The $2 trillion asset-backed securities market in Europe is out of kilter as growing demand for the debt, which policy makers are promoting as a savior for the region’s economy, meets shrinking supply.
Investors have been pouring money into ABS funds managed by Amundi, the region’s largest asset manager, Credit Suisse Group AG (CSSIFAB), Julius Baer Group Ltd. and YCAP Asset Management, which have seen assets grow as much as 77 percent this year, according to data compiled by Bloomberg. At the same time, sales of the debt shrank to 23.6 billion euros ($32.3 billion), the least in five years, JPMorgan Chase & Co. data show.
Buyers that shunned asset-backed debt during the credit crisis are now seeking out the notes as yields on corporate bonds dropped to a record 1.62 percent last week. The European Central Bank has signaled that it may buy the securities to help boost the region’s economy.
“We face disequilibrium,” said Paris-based Hubert Vannier, who manages an ABS fund for Amundi, which oversees about 800 billion euros. “There are too few assets being offered compared to the actual demand.”
The average extra yield investors demand to hold senior bonds backed by Spanish mortgages, compared with benchmark rates, fell 184 basis points to 105 basis points since January 2013. Yields on similarly-rated corporate bonds narrowed 55 basis points to 185 basis points, according to Citigroup Inc.
The attractiveness of the ABS market is being supported by policy makers promoting the virtues of high-quality securitizations and signaling transactions that are simple and well structured could benefit from favorable regulatory treatment.
“We have come through a period where all forms of securitization had a very bad press,” said Robert Talbut, chief investment officer at Royal London Asset Management Ltd., which oversees about 75 billion pounds ($126 billion). “The experience of the last few years is that securitization excluding U.S. mortgage debt has actually performed extremely well.”
After opening its Credit Suisse Lux Global Securitized Bond Fund to external investors for the first time in March, the Swiss bank has seen more than $500 million of inflows, boosting assets to $1.2 billion, according to the fund’s manager Robert Wakiyama.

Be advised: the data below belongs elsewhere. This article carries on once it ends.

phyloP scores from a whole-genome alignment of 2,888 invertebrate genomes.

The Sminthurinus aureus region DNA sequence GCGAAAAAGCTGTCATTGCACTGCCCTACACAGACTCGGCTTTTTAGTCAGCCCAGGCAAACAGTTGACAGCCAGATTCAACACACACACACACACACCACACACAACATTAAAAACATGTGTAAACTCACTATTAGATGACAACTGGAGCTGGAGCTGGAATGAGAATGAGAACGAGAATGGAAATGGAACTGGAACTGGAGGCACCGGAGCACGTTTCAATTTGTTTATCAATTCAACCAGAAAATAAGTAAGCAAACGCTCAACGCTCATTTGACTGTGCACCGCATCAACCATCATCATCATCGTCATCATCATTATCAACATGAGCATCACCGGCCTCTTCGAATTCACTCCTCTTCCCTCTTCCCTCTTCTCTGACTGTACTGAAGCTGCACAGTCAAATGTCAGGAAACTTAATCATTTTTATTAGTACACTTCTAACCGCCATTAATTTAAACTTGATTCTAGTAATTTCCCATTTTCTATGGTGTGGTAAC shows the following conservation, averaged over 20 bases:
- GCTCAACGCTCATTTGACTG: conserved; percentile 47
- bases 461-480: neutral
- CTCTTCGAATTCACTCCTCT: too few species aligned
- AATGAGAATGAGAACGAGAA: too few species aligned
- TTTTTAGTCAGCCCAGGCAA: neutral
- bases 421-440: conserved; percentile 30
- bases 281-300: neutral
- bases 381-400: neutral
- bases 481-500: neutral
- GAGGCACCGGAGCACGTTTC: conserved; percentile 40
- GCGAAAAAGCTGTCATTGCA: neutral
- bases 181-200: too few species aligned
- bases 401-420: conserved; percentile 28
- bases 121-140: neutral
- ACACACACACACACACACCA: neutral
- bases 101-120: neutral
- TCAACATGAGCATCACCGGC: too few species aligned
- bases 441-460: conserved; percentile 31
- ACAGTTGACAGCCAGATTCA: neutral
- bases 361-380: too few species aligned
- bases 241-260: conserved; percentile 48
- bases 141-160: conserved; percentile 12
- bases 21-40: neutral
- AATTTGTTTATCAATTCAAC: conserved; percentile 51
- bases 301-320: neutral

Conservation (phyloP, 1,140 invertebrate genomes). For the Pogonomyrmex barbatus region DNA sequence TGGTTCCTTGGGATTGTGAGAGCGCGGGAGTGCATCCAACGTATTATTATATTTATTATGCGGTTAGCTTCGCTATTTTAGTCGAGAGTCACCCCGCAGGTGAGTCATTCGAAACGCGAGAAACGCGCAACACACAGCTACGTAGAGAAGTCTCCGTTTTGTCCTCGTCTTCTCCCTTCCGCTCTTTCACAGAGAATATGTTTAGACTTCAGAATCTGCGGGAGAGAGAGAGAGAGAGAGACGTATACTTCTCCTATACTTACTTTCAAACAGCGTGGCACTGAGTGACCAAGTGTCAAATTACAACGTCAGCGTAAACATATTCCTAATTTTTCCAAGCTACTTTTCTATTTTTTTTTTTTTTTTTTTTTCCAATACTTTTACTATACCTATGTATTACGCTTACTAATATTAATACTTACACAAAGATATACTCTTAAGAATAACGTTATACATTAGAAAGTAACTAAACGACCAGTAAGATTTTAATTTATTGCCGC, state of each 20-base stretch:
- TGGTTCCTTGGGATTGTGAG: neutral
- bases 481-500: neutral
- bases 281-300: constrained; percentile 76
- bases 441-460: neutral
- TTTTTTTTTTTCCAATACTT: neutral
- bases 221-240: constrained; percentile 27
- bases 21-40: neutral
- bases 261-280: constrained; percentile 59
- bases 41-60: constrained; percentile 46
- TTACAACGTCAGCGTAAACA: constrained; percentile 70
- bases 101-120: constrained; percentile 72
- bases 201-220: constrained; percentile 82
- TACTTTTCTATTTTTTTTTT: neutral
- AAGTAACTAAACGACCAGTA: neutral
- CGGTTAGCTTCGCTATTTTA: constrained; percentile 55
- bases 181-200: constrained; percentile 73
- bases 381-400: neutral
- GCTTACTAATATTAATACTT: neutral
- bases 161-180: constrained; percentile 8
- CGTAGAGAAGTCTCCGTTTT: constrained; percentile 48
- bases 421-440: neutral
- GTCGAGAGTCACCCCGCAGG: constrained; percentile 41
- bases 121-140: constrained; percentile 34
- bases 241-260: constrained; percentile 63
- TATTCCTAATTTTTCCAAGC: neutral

“Looking at how much interest there is in new issues and observing the broadening investor base, we see promising signs for the ABS market,” said Zurich-based Wakiyama.
Increased investment in the Amundi ABS fund, which buys bonds backed by commercial mortgages to auto loans, helped boost total assets to 312 million euros, the most since July 2007, according to data compiled by Bloomberg. The Julius Baer Multibond - ABS Fund (JBMABSA) oversees 265 million euros, the most since October 2008, after adding 114 million euros in April.
“It’s more difficult to buy than it was two or three years ago,” said Matthias Wildhaber who manages the Julius Baer fund. “You can still find paper if you are buying one million here or two million there, but if you are a one billion fund trying to invest 10 percent in ABS it will be difficult to find big blocks.”
Europe’s ABS market was pushed underground by the financial crisis. Instead of selling asset-backed bonds to investors, banks chose to issue and retain the securities so they could be used as collateral for borrowing from the ECB.
All of the 478 billion euros of ABS issued in Europe in 2006 was sold to investors, while 58 percent of issuance was retained in 2013, according to the Association for Financial Markets in Europe.
The ECB now holds 307 billion euros of notes as collateral and is considering making direct purchases of ABS as part of efforts to counter sluggish economic growth. Mario Draghi, the central bank’s President, says this will help free up bank balance sheets so they can increase lending to small businesses.
“If the ECB would buy more ABS as part of a quantitative easing program this is likely to crowd out investors even further,” said Angelien Kemna, APG Groep chief investment officer.